Umami is a simple, easy-to-use, self-hosted web analytics solution with the goal of providing you with a more user-friendly, privacy-focused alternative to Google Analytics and a free, open-source alternative to paid solutions. Umami collects only the metrics you care about, all on one page.


  • Simple Analytics Umami measures only the important metrics you care about: page views, devices used, and where visitors are coming from. This data is presented on an easy-to-navigate page.
  • Unlimited number of sites Umami can track an unlimited number of sites with a single installation, even subdomains and individual URLs.
  • Bypass ad blockers Umami is deployed by you in your own hosting, so you can effectively avoid the different ad blockers of Google Analytics.
  • Lightweight The tracking script is small (only 2KB) and supports older browsers like IE.
  • Multiple accounts Umami can be used to host data for friends or clients, just create a separate account and they can start tracking their website on their own dashboard.
  • Share data If you want to share your statistics publicly, then you can do so using a uniquely generated URL.
  • Mobile friendly The Umami interface is optimized for mobile devices, so you can view your statistics from anywhere.
  • Data ownership Since Umami is self-hosted, you own all your data. There is no need to give your data to a third party for exploitation.
  • Privacy focused Umami does not collect any personally identifiable information and anonymizes all data collected.
  • Open Source Umami is open source and uses MIT’s open source protocol.


Build from source

If you want to build and install from source, the following conditions need to be met.

  • Node.js version 12 and above
  • A MySQL or Postgresql database

Then get the source code directly to install the dependency packages.

git clone
cd umami
npm install

Next create the database table structure. Umami supports MySQL and Postgresql, first you need to create a database for your Umami installation and install the tables using the included script.

For MySQL.

mysql -u username -p databasename < sql/schema.mysql.sql

For Postgresql.

psql -h hostname -U username -d databasename -f sql/schema.postgresql.sql

This will also create a login account with the username admin and the password umami.

Next create a .env file using the following.

HASH_SALT=Arbitrary random string

The connection url format is as follows.


where HASH_SALT is used to generate a unique value for your installation.

After the configuration is complete build the application using the following command.

npm run build

Once the build is complete, you can launch the application.

npm start

By default, this will start the application on http://localhost:3000.

Using Docker

A simpler way is to use Docker one-click start, there is a configuration for docker-compose under the root of the source code. To build the umami container and start the Postgres database, just execute the following command directly under the project root.

docker-compose up

Or, to get only the Umami Docker image with PostgreSQL support.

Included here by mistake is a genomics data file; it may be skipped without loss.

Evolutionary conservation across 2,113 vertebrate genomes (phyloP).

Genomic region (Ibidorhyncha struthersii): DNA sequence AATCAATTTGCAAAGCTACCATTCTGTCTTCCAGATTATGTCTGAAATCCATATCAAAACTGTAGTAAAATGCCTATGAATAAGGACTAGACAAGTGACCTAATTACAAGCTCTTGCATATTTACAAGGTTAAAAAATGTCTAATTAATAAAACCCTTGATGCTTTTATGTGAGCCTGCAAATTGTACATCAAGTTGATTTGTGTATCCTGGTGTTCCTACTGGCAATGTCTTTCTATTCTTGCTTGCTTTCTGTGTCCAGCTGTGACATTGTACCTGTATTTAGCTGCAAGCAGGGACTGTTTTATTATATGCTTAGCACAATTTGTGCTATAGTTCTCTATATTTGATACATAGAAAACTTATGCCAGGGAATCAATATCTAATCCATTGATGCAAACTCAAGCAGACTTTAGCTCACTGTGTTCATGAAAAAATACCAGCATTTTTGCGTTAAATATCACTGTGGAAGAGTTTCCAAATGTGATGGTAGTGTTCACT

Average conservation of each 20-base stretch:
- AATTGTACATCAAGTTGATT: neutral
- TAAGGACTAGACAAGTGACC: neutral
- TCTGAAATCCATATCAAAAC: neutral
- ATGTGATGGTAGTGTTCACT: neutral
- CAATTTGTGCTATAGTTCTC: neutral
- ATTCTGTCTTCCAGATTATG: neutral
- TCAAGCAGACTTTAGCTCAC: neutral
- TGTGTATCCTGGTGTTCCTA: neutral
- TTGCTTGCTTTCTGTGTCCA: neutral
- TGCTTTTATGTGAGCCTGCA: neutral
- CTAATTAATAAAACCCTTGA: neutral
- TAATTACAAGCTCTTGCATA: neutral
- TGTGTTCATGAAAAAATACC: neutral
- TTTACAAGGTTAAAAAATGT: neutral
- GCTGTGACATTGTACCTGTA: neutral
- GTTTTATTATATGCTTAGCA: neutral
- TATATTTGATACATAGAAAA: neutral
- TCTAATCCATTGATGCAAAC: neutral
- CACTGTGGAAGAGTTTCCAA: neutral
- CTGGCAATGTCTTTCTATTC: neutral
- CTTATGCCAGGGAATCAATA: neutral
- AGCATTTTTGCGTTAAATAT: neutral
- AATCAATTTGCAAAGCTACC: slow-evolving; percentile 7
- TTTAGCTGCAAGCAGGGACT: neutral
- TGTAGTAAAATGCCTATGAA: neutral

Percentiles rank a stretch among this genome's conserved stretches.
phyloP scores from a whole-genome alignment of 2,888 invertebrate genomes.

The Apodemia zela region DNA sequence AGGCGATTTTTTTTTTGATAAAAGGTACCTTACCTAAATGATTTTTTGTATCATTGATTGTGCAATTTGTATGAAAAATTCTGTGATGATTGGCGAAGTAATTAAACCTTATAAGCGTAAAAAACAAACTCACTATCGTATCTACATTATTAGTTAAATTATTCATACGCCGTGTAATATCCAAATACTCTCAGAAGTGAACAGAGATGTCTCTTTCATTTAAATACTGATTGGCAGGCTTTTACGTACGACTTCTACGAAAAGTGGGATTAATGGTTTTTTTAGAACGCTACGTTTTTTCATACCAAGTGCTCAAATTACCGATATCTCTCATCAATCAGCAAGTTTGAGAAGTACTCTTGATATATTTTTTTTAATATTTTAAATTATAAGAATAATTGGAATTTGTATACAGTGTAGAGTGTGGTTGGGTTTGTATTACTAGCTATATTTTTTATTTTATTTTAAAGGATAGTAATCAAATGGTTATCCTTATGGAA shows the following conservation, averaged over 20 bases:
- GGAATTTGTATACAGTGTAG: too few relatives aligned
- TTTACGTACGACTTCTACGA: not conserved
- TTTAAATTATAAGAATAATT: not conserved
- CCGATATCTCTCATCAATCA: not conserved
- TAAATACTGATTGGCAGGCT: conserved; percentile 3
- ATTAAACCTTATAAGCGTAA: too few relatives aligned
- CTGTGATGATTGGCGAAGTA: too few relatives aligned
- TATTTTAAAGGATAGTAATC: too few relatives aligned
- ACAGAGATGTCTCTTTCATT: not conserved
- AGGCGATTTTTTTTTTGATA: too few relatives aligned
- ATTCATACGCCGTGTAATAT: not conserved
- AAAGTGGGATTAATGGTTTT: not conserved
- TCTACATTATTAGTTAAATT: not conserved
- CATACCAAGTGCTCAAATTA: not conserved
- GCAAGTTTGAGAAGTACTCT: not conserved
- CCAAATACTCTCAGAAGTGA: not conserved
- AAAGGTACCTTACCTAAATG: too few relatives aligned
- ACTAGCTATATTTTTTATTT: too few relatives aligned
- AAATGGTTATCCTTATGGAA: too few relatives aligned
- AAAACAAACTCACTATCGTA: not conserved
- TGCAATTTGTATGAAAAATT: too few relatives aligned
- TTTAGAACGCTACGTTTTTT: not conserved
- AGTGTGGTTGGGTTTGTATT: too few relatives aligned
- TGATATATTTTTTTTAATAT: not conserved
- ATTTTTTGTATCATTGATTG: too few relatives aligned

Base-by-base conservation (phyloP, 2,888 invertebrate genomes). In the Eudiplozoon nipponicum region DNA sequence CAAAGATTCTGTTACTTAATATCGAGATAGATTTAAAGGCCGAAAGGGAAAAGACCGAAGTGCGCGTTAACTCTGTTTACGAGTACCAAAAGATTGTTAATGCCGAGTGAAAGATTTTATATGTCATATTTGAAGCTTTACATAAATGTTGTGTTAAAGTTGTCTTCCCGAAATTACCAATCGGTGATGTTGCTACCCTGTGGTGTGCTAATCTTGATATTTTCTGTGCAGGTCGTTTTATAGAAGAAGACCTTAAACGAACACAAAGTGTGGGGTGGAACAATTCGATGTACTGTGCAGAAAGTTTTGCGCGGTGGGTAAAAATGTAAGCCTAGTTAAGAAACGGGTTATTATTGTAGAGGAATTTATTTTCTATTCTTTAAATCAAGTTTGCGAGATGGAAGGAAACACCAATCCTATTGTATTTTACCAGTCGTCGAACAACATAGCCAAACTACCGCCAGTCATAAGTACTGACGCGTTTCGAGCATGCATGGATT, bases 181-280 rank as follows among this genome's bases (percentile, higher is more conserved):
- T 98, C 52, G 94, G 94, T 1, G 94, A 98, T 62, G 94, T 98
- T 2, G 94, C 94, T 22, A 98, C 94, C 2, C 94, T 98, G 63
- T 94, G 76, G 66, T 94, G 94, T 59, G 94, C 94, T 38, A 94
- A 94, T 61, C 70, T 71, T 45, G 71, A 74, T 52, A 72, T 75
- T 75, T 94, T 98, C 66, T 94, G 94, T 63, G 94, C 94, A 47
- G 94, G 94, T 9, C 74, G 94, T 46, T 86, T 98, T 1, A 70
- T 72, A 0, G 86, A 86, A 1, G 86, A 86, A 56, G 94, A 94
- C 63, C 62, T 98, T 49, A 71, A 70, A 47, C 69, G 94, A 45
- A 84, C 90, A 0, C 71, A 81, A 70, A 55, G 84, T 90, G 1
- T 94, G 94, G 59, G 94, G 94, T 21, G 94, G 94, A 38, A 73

docker pull


docker pull


After installation, Umami will create a default administrator account with the username admin and password umami.


After logging in to Umami, click Settings at the top to navigate to Websites and click the + Add website button on the right to start creating your website analysis.


Fill in the form details and click the “Save” button to save it.


Where the Name field can be anything, usually it is the same as the domain name. The Domain field is the actual domain name of your website. The Enable share URL indicates that you want to share your site’s statistics via a unique URL.

After adding your website. Click the Get tracking code button to get the tracking code.


From the popup form, copy the code and insert it into the <head> section of your site.


Then after visiting your website, the data will normally appear in your Umami dashboard.

In addition to site browsing related data, Umami can also track events that occur on your site. There are two ways to record events in Umami, using CSS classes or using Javascript.

Using CSS classes

To enable event tracking, simply add a special CSS class to the element to be tracked. For example, you might have a button with the following code.

<button id="signup-button" class="button">Sign up</button>

Then add a class class using the following format.


Your code for this button element might look like this.

<button id="signup-button" class="button umami--click--signup-button">Sign up</button>

When the user clicks the button, Umami logs an event named signup-button with the event type click. This event can be any Javascript event that can be applied to the element.

Note: Do not attach to any sequentially triggered events such as scroll and drag.

Using Javascript

We can also manually log events using the window.umami object, and to do the same thing as the CSS method above, you can do the following.

const button = document.getElementById('signup-button');

button.onclick = () => umami('Signup button click');

In this case, Umami will log an event named Signup button click with the event type custom.

Viewing events

After recording the events, they will be visible on your site details page.

Umami Console

In addition, Umami has many advanced features, such as trace configuration, trace functions, environment variables, APIs, etc. For more advanced usage, please refer to the official documentation at for more information.

Finally, let’s take a look at a sample Dashboard diagram using Umami.

Umami Dashboard